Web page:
In 2011 Yonex launched a host of new Arcsaber badminton racquets to compliment this very popular range. Aside from 9FL which I have already reviewed, the new racquets introduced to the range are 002, 003 and 009DX.
This is the first of three reviews to update you with my thoughts on these new racquets…
The Yonex Arcsaber 002 arrived in a three quarter racquet bag rather than the usual full length version. I actually prefer these covers because it makes it far easier to do my armchair exercises. Additionally, most players use full racquet bags so the bigger cover takes up a lot more room.
The racquet has nice graphics in white, red and a darker red. It is a 3U (weight 84-89g) G4 (small grip) version. Arcsabers are known for their even balance and this one is no exception. It feels good, not too heavy, even though I prefer a head heavy racquet.
It’s hitting time…
As usual I tested the racquet without custom stringing. I must say Yonex appear to be stringing their racquets tighter these days and that’s a good thing. For a racquet like this, the customer should be able to play without needing a custom re-string. Maximum string tension is 24lbs which seems to be standard from Yonex.
From first hit this racquet flowed really well. Adjusting for the lower string tension and flexible shaft, the racquet does hit the shuttle with a nice standard solid Yonex feel. As you would expect, there is very little torsion because Yonex use built in T pieces which really aids stability. This is something I’ve always liked about Yonex because the racquet helps deliver the shuttle where you want it to go even if you hit off centre. Some other manufacturers’ racquets do not have this torsion stability which means off centre hits result in too much twist in the racquet face sending the shuttle out of court. This twist can also create arm injuries.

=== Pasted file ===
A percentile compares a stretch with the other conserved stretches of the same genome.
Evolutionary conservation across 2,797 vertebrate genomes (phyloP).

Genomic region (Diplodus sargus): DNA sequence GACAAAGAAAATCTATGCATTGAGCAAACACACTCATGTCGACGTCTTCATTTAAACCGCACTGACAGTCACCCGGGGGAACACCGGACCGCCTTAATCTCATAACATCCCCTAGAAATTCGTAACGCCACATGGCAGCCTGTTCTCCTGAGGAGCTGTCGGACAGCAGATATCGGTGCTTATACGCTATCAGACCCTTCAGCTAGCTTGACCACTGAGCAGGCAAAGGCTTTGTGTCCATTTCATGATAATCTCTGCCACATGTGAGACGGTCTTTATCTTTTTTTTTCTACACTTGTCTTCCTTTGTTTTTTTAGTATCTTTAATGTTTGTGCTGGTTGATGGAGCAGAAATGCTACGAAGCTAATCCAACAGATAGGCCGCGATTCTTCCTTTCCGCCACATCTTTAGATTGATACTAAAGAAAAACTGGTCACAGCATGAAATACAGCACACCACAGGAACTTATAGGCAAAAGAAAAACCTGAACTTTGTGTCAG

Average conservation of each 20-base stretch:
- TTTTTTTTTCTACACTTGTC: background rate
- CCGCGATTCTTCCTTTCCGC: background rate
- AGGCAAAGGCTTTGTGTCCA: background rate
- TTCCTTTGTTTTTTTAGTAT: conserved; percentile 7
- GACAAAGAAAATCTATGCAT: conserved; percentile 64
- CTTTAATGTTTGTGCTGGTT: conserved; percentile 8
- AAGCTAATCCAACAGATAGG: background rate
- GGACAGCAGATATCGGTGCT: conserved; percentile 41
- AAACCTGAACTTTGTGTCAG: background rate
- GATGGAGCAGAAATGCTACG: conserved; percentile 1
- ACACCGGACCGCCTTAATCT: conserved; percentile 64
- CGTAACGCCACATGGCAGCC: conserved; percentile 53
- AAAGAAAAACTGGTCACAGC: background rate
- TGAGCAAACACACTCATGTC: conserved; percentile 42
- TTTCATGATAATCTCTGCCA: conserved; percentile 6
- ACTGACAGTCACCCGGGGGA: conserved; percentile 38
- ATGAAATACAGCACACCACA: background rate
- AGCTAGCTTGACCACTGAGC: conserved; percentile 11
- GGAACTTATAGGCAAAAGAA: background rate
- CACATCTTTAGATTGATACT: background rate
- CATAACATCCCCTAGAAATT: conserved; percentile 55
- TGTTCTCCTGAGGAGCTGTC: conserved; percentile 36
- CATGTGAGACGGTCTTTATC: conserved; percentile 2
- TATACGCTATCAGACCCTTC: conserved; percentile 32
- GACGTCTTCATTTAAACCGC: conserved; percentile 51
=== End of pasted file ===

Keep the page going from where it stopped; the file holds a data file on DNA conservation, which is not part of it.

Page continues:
The racquet head is not as aerodynamic as others in the Yonex range, so there is an element of resistance or drag. That’s not necessarily a bad thing because it’s the same with many racquets. It’s just there and worthy of comment. Aside from that, the racquet hits really true and doesn’t let you down.
Even at this level there’s a degree of power there which is partly due to the flexible shaft and lower tension. I didn’t expect to hit smashes as hard with this racquet and therefore it did not disappoint. But, the racquet still delivers power and whip for both overhead and underarm shots.
Defensively the racquet felt very nice. The even balance made life a little easier with regard to reaction speed, although for me I’d still stick with a head heavy racquet (personal preference). But, 002 remained solid and performed admirably. As you would expect with a lower tension, I had to put a little more into making the shot, but that’s fine and perfect for a developing player as it forces them to play the shot fully.
Around the net, the racquet was fast enough. It’s not going to be as fast as a Nano frame which is designated head light. But, it still gave a good account of itself with good movement. I didn’t feel as though the racquet was lagging behind and not being “there” for me when I needed it most.
This is a very nice racquet indeed. It’s one of those racquets that’s going to appeal to a wide variety of players. I can see this being a favourite for club players as well as recreational players. It’s not going to totally amaze you but it’ll quietly go about its job and conservatively deliver for you.
What amazed me most was the price. With an RRP of only £40 this is a real bargain. No doubt online discounters will lower the price even more and I expect prices around £35 mark. That’s great value for money in my opinion. With this in mind and taking into consideration other racquets I’ve tested recently, I believe this racquet deserves a three and a half star rating and a good pat on the back.
Overall I was pleasantly surprised with this racquet and it really made me think about the ratio of price against racquet delivery. Do the top-of-the range racquets really delivery 3-4 times more than a racquet at this level? At the end of the day, value is in the eyes of the player and how they feel a racquet plays for them.